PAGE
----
The tweet was followed by two more tweets criticizing Governor Newsom and announcing the discontinuance of funding.

“Every year, as the fire’s rage & California burns, it is the same thing- and then he comes to the Federal Government for $$$ help. No more. Get your act together Governor,” said Trump’s tweet. 

In reaction, Newsom pointed out that Trump’s disbelief in climate change makes him unqualified to speak on this topic.

“You don’t believe in climate change. You are excused from this conversation,” Newsom said in reply to the President’s thread.

When asked about his thoughts on this interaction, Bryant Baker points out that Trump has been “all over the place” with this issue and made similar remarks last fire season. He noted that all the major fires haven’t been occurring in forested areas, making Trump’s statement irrelevant to the topic.

“It keeps coming back that this is some sort of forest management problem, but this is a much more complex issue,” Baker said.

Many causes of recent wildfires have been accredited to shortages in electric wiring in the mountains. The massive Camp Fire in 2018, which killed 85 people and destroyed about 19,000 homes and other buildings in Northern California, was caused by electrical transmission lines and faulty equipment. Pacific Gas and Electric (PG&E) was faulted for this fire and racked up an estimated $30 billion in liabilities. 

To try and prevent another devastating natural disaster, PG&E recently implemented a power shutoff in Northern California affecting about 179,000 customers. These shutoffs are classified as Public Safety Power Shutoffs, or PSPS, and are enforced in dry conditions with gust winds that create a heightened fire risk.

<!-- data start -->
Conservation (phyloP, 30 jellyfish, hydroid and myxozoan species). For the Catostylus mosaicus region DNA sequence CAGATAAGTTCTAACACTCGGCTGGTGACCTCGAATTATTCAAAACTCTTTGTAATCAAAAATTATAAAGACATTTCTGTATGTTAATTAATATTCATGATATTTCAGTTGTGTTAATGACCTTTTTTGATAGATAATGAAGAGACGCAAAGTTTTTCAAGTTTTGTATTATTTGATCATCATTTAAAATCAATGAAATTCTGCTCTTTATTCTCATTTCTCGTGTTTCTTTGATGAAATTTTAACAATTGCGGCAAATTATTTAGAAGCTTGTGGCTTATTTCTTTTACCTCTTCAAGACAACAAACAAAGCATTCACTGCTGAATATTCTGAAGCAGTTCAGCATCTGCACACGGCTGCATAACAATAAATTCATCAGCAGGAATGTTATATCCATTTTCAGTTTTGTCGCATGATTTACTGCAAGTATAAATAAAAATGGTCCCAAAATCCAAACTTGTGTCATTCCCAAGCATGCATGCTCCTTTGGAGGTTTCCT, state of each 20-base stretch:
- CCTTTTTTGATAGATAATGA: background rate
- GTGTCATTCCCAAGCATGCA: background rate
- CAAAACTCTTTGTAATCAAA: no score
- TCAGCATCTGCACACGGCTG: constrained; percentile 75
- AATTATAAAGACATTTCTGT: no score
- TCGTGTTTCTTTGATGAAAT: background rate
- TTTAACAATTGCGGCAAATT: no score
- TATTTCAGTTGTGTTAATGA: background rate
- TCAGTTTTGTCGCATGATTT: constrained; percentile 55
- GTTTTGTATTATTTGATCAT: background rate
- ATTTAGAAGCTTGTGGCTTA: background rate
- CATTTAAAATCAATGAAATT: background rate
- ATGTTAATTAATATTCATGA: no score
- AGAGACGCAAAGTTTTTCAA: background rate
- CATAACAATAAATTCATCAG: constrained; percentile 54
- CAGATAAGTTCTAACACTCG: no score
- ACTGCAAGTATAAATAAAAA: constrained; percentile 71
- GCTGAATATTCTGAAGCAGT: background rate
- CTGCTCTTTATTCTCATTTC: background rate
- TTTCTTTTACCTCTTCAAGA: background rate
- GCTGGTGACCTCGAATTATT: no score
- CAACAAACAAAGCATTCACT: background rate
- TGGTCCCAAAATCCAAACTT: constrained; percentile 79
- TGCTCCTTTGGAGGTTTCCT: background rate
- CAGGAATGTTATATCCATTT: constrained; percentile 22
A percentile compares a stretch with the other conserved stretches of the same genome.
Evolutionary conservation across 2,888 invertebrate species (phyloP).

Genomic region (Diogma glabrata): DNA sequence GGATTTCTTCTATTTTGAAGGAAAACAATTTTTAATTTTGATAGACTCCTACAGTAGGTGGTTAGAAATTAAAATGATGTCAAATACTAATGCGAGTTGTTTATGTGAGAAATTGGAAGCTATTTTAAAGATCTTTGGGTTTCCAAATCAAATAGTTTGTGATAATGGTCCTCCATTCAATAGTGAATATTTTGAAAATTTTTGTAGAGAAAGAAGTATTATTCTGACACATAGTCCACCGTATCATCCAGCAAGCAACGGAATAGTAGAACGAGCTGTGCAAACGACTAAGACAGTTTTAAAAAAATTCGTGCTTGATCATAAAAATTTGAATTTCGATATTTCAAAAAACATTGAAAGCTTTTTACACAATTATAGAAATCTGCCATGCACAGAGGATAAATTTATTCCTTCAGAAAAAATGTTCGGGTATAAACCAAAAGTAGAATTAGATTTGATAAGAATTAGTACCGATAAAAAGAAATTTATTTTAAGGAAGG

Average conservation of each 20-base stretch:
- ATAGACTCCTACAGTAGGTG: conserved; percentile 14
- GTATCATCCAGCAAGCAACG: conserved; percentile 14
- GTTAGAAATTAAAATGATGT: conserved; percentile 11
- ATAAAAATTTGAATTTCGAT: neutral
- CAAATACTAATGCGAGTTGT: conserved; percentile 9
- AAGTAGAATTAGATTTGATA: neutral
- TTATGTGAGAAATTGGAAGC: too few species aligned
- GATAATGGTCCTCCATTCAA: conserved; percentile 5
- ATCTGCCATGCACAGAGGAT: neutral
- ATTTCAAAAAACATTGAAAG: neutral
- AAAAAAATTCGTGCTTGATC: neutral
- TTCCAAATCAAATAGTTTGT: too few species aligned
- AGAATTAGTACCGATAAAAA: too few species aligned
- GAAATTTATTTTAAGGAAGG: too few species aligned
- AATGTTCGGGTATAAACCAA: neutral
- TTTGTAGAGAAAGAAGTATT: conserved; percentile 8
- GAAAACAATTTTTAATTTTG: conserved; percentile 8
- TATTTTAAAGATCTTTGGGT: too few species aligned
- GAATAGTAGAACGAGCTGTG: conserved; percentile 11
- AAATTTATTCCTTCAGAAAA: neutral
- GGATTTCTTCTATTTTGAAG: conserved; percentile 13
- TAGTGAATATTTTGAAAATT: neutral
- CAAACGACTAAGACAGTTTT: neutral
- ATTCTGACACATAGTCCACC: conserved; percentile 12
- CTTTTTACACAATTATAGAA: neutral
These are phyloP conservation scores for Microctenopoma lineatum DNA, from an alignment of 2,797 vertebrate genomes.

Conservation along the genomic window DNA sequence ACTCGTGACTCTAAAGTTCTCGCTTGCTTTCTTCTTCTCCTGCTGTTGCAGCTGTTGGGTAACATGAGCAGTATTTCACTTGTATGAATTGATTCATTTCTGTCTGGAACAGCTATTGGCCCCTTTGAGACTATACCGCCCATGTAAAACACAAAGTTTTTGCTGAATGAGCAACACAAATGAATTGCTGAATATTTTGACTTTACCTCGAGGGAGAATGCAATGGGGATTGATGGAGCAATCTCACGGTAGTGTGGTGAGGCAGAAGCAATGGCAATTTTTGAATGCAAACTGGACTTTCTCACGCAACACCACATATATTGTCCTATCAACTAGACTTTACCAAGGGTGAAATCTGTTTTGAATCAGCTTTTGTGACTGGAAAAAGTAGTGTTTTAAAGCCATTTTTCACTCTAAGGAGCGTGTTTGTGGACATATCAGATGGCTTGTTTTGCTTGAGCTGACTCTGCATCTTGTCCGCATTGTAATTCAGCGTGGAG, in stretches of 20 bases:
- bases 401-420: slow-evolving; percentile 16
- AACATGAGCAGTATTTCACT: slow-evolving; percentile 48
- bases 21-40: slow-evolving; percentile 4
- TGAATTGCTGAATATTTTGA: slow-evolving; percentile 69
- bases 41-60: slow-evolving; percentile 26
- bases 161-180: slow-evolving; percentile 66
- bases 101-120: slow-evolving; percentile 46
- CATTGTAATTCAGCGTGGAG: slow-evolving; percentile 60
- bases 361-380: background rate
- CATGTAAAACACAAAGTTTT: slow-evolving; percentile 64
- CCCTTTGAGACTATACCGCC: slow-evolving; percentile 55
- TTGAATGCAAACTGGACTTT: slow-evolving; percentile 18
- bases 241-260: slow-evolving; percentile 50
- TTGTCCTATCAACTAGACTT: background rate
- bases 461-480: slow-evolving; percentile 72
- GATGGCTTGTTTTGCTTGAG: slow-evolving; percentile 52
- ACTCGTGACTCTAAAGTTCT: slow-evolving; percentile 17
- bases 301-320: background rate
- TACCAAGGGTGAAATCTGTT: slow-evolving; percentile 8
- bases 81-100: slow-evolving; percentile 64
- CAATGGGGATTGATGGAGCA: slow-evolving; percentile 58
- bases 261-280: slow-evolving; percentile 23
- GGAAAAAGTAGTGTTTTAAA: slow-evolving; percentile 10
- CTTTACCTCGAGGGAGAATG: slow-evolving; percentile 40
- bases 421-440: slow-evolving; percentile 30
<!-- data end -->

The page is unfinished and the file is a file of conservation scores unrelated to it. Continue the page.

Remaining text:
“When you really look at these power and utility companies, you can go back several decades to see there has been a lot of failure to maintain and modernize their equipment,” said Baker. “It has become a serious problem.”

To prevent natural disaster tragedies from creating long-lasting damage and to make them more containable, Baker suggests putting more money into retrofitting existing homes with fire-safe material such as double-paned windows. He also questions whether or not county government and cities should even be approving new developments in areas that have been burned historically and are difficult to defend.

“We still have a lot that we have to learn from the last few years and the last few decades of fire damage,” Baker said.

A lot of work is still essential in creating safer climates in California during fire season and it is important to remember the very real and vast repercussions of California wildfires.

“A lot of people hear about fires in the news, and that coverage only lasts for as long as the fire is active,” said Lyche. “But for those who have experienced and been directly affected by the destruction of these fires, the actual duration of the fire is only one aspect of the tragedy.”